Though these three entities are strongly connected and depend on each other in many ways, separations still exist. The self does everyday activities such as homework, chores, and socializing. The self is physically present. The one that is aware of the self has more of an ethereal or intangible presence. This entity is responsible for the contemplation of why and how the self does what it does.

The one that is aware of the self is also responsible for producing those metaphysical thoughts that affect the self. The self is not just a robot that is controlled by the other entity. Among other things, the self has an identity. It communicates, it even thinks. The main difference between the two is that the self thinks on a more primitive level. The self is quick to react and make decisions based on spur of the moment emotions.

The one that is aware of the self creates a dialogue with the self that uses deep thinking to find a solution. Arendt says that in loneliness you may lose yourself. It begs the question, which is being lost, the one aware of the self, or the self? This is where it gets complicated because neither of these two major entities can become lost.

What is lost is the confidence, of the one that is aware of the self, in the self. The entity that is aware of the self loses confidence about who the self is. This could be caused by literally anything in this vast universe. In more basic terms, not knowing who you are, or losing yourself, can be a lonely thing to deal with seeing that no one else can live your life.

So now you are alone; what is next? Do absolutely nothing. In other words meditate. Many may think that meditating is too long or too hard, and yes it can be. However, it doesn’t have to be complicated. Meditation is all about trying to get as close to the present as possible. This can be incredibly hard seeing that the present is quite literally the shortest possible amount of time. It almost feels like we are always physically in the present, but never mentally.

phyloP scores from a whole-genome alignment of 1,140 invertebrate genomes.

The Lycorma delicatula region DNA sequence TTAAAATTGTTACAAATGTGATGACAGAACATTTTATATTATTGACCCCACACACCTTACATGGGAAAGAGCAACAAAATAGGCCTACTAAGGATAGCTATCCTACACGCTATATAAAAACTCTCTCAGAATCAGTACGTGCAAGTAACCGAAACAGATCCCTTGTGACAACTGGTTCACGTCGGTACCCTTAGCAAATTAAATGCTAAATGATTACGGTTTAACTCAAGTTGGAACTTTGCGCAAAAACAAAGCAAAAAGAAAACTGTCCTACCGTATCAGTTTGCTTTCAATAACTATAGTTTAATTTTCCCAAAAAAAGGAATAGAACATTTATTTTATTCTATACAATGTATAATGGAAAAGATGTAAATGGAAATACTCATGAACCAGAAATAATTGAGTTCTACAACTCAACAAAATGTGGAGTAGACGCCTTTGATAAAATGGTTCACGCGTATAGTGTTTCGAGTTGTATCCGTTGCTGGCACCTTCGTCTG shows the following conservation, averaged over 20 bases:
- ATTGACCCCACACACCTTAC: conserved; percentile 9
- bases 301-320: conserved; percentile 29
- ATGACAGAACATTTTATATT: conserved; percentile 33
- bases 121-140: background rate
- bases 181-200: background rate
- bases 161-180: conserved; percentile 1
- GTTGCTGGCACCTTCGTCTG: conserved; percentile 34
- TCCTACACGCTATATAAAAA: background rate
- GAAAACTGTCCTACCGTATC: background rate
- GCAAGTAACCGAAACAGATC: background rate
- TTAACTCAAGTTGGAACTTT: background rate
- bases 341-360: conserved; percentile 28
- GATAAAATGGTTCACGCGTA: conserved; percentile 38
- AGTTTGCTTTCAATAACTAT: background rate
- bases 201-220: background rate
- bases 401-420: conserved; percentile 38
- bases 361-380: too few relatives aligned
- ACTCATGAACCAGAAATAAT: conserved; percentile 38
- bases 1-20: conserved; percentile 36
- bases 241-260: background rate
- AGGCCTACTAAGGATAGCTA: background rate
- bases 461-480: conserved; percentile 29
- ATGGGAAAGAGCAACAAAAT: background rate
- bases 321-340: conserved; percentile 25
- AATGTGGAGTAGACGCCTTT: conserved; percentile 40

Simply focusing on your breath flowing in and out of your body for a few minutes will elevate you to a realm where you can envision your thoughts floating around you. Your first reaction will be to emit some sort of positive or negative emotion and that is fine. Though it is extremely difficult, eventually you will learn to be able to view your thoughts through a more neutral lens. Humans always want to attribute labels like ‘good’ and ‘bad’ to things in their lives.

It is a natural habit and a very helpful one, but is important to learn how to ignore it sometimes. This is not the best habit because everyone’s idea of good and bad is based on their experience and surroundings, which is very subjective. Viewing your thoughts through a neutral lens will help you see them for what they truly are, not what you want them to be.

In the end I’m not saying to lock yourself in a room forever and think about life. But in an era where it is possible to never be alone due to technology, it is important to be sufficient in the art of being alone.